Joel Embiid makes everything better

Joel Embiid makes everything better

When the folklore is passed down from generation to generation about the Philaelphia 76ers' preseason victory over the Brooklyn Nets on a Wednesday night at Nassau Veterans Memorial Coliseum, it will probably go unmentioned how the game started as the rest of this preseason has for the Sixers: poorly, very poorly. It was 17-7 in a blink, with the Nets hitting threes from everywhere and the Sixers coughing the ball up like they were Julianne Moore in Safe. It seemed like we were on our way to having a long night on Long Island. 

And then Joel Embiid checked into the game. 

OK, that's only sorta how the game turned around. First off, the reversal of fortune really started when T.J. McConnell entered, quickly hitting two of his trademark mid-range leaners and steadying a previously unsteady offense. And second off, Embiid had already been in the game for a three-minute stretch, hitting his first jumper and grabbing a couple boards before being replaced by Amir Johnson — and rolling his eyes so hard at the quick substitution he popped a couple blood vessels. 

But wow. JoJo. 

Embiid checked back in with 3:53 to go, meaning he played under seven minutes total in the first half. Before the buzzer sounded on the quarter, he'd scored 11 points and been to the line eight times, collected four boards and swatted one gigantic block — and the Sixers were up 30-22, never to trail again. They went on to win 133-114 — in a game that really wasn't even close to being that close — with Embiid ultimately racking up 22 points, seven boards, three assists and that huge block in just 15 minutes of game action. Suddenly, everything makes sense with the Sixers again. 

So you still want to know why the Philadelphia 76ers gave Joel Embiid $148 million, perhaps? Well, let's start with this: Last season, there were just 16 players in the entire league who drew at least 18 free throws in a single game — two of whom were put on the line intentionally, and one of whom was JoJo himself. Well, Embiid did that last night, and he did it in just 15 minutes. There was simply no keeping him off the line last night, with the undersized Nets woefully unprepared to handle the size, athleticism and craftiness of the supposedly rusty Joel Embiid. (Lest we forget, The Process hadn't played competitively in over eight months — he should still need, like, an adjustment period, or at least a ramp-up quarter, come on.)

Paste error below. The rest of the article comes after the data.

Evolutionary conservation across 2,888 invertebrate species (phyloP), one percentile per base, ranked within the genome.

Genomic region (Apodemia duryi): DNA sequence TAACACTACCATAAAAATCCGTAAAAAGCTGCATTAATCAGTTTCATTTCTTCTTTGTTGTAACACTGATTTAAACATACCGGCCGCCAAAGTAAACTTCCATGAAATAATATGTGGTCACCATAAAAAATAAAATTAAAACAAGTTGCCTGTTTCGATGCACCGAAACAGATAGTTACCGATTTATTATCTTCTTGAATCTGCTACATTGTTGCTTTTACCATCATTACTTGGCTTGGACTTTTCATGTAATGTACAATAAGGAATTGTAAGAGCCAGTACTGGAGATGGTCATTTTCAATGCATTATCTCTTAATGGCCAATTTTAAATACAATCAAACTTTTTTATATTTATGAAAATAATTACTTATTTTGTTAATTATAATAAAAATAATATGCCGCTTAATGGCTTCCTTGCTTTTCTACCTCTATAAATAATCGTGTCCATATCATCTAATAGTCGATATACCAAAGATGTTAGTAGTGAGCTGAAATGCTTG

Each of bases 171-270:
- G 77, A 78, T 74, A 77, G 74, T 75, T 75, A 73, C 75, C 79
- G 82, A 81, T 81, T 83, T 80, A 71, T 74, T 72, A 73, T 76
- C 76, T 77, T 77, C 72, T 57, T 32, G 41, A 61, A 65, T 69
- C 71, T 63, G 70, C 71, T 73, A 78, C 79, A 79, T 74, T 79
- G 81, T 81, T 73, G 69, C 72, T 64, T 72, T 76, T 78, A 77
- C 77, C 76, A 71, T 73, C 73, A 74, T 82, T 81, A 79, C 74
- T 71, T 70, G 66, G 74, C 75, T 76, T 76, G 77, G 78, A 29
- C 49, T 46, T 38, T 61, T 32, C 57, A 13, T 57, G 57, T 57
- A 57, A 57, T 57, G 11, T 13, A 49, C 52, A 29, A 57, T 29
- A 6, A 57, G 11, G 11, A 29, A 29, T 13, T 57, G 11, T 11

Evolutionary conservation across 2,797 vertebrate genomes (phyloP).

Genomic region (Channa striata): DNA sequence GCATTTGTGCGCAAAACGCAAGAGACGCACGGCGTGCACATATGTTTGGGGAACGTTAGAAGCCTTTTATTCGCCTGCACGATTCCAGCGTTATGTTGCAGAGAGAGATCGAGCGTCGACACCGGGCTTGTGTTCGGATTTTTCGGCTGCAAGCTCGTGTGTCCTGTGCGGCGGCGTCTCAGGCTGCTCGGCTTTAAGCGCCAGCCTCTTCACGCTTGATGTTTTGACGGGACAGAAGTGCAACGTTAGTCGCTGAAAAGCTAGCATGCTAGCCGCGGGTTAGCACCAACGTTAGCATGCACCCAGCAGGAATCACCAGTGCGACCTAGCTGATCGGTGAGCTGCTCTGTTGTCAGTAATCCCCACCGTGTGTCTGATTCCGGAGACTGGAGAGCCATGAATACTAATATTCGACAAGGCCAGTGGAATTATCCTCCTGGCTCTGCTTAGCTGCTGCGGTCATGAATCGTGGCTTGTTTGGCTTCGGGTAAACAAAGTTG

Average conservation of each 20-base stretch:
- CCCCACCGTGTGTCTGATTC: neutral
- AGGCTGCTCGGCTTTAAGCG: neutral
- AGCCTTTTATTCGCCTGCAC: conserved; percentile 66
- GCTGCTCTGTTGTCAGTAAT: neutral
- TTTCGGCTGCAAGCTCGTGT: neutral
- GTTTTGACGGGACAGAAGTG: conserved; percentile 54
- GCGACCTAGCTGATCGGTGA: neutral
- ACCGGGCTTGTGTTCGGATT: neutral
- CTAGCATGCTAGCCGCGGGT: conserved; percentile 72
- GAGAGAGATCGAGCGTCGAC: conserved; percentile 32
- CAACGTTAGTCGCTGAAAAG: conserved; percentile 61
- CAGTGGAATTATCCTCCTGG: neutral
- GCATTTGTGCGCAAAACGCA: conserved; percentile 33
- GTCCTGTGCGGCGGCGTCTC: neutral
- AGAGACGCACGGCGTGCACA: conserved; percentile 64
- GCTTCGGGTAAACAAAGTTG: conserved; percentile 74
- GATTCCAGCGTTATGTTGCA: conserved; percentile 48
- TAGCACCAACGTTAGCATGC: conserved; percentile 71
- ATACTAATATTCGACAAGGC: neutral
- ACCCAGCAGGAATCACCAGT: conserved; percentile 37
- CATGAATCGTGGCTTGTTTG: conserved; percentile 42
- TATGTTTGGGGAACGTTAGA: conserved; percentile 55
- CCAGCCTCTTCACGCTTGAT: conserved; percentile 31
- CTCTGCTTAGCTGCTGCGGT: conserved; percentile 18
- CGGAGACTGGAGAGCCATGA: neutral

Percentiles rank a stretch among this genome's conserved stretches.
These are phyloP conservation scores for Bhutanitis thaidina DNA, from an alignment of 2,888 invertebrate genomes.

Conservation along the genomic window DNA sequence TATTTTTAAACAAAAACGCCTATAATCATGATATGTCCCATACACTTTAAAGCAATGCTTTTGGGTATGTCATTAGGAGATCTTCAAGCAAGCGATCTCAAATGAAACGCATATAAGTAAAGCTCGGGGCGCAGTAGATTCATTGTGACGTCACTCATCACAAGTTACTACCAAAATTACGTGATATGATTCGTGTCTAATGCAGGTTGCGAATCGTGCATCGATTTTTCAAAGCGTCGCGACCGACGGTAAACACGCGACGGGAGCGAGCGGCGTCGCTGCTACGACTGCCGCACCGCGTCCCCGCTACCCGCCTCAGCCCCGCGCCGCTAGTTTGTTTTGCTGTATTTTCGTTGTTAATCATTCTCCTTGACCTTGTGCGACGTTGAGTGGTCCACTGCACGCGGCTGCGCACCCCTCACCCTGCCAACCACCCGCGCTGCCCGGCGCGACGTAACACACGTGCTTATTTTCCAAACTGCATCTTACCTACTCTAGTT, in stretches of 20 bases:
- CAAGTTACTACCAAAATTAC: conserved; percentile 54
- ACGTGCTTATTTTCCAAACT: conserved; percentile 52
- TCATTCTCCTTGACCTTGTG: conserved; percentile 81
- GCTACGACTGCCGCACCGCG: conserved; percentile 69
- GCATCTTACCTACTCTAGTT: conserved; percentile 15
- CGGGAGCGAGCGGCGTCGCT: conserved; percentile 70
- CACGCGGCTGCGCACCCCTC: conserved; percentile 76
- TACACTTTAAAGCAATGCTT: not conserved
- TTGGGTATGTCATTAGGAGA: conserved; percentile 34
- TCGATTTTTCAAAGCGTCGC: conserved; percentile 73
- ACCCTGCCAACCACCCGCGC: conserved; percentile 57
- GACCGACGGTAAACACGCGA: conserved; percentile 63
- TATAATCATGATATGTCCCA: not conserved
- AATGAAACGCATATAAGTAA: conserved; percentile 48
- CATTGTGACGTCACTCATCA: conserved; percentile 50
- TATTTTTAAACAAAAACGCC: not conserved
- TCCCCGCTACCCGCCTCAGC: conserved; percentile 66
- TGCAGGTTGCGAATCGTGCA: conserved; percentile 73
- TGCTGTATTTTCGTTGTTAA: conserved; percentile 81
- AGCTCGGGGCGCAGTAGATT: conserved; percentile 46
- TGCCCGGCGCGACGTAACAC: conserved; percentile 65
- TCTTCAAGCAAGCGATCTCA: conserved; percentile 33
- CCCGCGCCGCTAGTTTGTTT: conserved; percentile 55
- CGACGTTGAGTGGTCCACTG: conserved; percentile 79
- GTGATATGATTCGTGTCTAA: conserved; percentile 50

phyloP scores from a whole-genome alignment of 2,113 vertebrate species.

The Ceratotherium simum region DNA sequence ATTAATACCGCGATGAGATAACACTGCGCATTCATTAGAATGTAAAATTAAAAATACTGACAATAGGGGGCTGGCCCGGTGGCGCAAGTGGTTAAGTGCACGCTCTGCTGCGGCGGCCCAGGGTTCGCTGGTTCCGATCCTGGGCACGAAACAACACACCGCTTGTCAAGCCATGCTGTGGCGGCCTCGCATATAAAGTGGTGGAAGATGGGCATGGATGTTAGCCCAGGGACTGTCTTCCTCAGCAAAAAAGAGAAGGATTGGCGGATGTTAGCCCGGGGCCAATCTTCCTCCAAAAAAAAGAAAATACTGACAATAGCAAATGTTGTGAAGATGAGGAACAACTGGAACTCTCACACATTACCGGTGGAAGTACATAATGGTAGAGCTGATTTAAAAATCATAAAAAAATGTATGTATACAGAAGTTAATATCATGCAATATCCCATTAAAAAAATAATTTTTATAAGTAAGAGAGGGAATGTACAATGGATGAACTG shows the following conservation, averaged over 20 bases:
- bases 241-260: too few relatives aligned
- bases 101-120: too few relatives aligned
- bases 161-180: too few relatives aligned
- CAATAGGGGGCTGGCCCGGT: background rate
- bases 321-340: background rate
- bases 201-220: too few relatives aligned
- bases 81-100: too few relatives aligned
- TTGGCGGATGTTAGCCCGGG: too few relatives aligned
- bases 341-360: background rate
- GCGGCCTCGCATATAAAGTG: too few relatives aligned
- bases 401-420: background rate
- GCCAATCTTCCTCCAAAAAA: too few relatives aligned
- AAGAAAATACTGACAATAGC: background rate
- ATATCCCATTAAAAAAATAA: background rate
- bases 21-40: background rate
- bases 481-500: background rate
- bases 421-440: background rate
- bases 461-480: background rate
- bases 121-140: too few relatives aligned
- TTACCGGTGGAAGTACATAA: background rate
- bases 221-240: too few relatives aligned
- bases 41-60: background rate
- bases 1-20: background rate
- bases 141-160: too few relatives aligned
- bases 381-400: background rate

But no — Embiid was dominant all game, also hitting fadeaway jumpers, top-of-the-arc nearly-threes, and wing bankers. He even had a nice run in the third of allowing teammates to play off him, punctuated by a beautiful two-man game with Simmons that led to Jo feeding Ben on a baseline cut for an easy dunk. He wasn't quite as spirit-crushing on D as he is at his uppermost brutality, but soon the Sixers were running the score up with such giddiness that it wouldn't matter anyway. JoJo checked out for good with just under nine minutes left in the third, and Philly had already posted 87 by that point — just two fewer than they managed in a full 48 against the Grizzlies a week earlier. 

The only downside of his performance was that every time he made physical contact with another player and/or the ground, you nearly doubled over out of nausea. But that's just kind of how it is with The Process: He gives you basketball play like you never thought possible in a Sixers uni, and in return you feel like you're being dropped in the Tower of Terror 20 times a game. It's not an unfair tradeoff, really. 

Simmons, in his first start alongside Embiid, was hardly as immaculate, but also not without his own electricity. It's not his lack of a jumper that's so concerning — although when he's given a wide-open six-footer in the lane and seems to have a panic attack deciding what to do, that's certainly not great — it's his total lack of touch around the basket, his inability to manipulate angles or even impose with brute force. But he jumpstarted the Sixers' offense in this one nearly as much as JoJo, finding Dario Saric for a couple clean early second-quarter threes that got him rolling in a major way. And get dude in transition and he is trouble: There was one look-ahead dish to J.J. Redick for an easy, open corner triple in transition that seems like it should be good for about six points a game, 82 games a season for this team. The possibilities are really breathtaking.